Sally C. Pipes - Contributor
[Courtesty of Pacific Research Institute]
C. Pipes is President and CEO, Pacific
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the shoes of Jimmy Carter...
[Sally C. Pipes] 1/14/04
The Norwegian Nobel Committee has awarded the Nobel Peace Prize
for 2003 to Shirin Ebadi, an Iranian lawyer. The choice has
left many women puzzled, especially those in countries where
women's rights are not exactly flourishing, such as Ebadi's
own country of Iran.
Eleven women have won the Nobel Peace Prize, beginning with
Baroness Bertha von Suttner in 1905. The weakest of the lot is
the 1992 winner Rigoberta Menchu, whose story of humble beginnings
and opposition to tyranny, as this column previously pointed
out, is largely fraudulent. But not even Ms. Menchu staged a
performance like that of Shirin Ebadi.
The Iranian lawyer
did not use her acceptance speech to defend women from the
restrictions and humiliations they suffer in Iran,
an oppressive theocracy of unusual ferocity. Recently, Zahra
Kazemi, a Canadian journalist of Iranian extraction, was murdered
while taking photos outside a Tehran prison during a student
protest. The regime first said the 54-year-old Kazemi died of
a stroke but after protests from Canada, which withdrew its ambassador,
Iranian vice president Mohammad Ali Abtahi finally admitted that "The
murder was caused by brain hemorrhage due to a blow inflicted
Shirin Ebadi did not
mention that atrocity, neither did she criticize the rigid
Iranian regime. Rather, she lambasted the
United States, accusing America of violating "universal
principles and laws of human rights by using the events of September
11th and the war on international terrorism as a pretext."
That, of course, is nonsense, and malicious nonsense at that.
It is as though 1991 Peace Prize winner Aung San Suu Kyi had
praised Burma's military dictatorship, or laureate Alexander
Solzhenitsyn had attacked the west and touted the Soviet Union.
As it turns out, Ebadi is not a critic of politicized Islam
at all. Rather, she is an open apologist for it, as pointed out
by Iranian exiles demonstrating at the Nobel ceremonies.
Massoumeh Ebtekar, Iran's vice president for the environment,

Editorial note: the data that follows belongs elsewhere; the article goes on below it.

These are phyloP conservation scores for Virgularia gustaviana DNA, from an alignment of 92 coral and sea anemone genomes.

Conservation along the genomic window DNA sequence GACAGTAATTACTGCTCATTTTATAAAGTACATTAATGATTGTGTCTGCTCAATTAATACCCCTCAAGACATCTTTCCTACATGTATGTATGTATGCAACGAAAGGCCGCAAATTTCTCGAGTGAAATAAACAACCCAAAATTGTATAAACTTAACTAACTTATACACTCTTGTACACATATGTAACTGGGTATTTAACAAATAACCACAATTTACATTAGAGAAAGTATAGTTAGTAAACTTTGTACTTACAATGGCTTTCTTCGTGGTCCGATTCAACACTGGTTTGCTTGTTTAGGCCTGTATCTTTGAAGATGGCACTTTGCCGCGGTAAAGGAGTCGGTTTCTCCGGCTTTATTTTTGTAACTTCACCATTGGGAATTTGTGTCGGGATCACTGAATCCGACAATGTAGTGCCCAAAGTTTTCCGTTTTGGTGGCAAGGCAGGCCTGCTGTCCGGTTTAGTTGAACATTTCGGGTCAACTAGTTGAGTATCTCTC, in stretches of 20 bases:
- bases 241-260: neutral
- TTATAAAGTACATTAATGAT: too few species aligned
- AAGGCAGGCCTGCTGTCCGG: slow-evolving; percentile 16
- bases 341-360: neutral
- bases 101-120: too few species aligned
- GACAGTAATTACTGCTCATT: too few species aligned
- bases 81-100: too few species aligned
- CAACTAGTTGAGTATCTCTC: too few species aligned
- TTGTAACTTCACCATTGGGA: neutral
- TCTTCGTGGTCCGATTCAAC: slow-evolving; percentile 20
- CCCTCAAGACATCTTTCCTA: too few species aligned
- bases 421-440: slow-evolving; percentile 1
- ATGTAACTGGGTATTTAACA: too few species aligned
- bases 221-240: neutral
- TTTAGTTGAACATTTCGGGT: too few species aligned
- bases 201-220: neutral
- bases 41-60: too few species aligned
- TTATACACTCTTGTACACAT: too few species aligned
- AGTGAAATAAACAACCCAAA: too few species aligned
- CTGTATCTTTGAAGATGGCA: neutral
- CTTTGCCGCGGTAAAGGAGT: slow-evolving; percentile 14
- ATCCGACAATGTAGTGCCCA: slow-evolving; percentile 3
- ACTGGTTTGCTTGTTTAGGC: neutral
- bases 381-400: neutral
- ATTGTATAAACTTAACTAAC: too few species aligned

appeared on CNN to praise Ebadi and portray Iran as a place where
women have made great advances. Ebtekar, some may remember, was
the official spokesman for the Iranian militants who in 1979
invaded the U.S. embassy in Tehran and took Americans hostage.
It also turns out
that Ebadi is just the sort of candidate the Nobel committee
wanted. Geir Lundestad said "We felt it
important to relate to human rights in the Muslim world, but
wanted to avoid demonizing Islam."
That gives the game away. Peace Prize candidates are not chosen
for their own merits, nor for actual contributions to peace.
Rather the Nobel people pick the one that carries the message
they want to send, even if he or she defends a regime that quashes
human rights, subjugates women, and murders journalists.
There is solace to be taken from the previous Nobel winners
in other fields. Marie Sklodowska Curie won the prize for physics
in 1903 and then for chemistry in 1911, long before the feminist
movement claimed credit for women's accomplishments. Nine other
women have won in fields such as chemistry, physiology, and medicine.
Nine women have also won the Nobel Prize for literature.
This should make it clear that talented women are being recognized
for their achievements. The most recent Peace Prize, however,
would lead us to believe that some women still have difficulty
distinguishing freedom from tyranny.
Sally C. Pipes is President and CEO, Pacific Research Institute
2004 Pacific Research Institute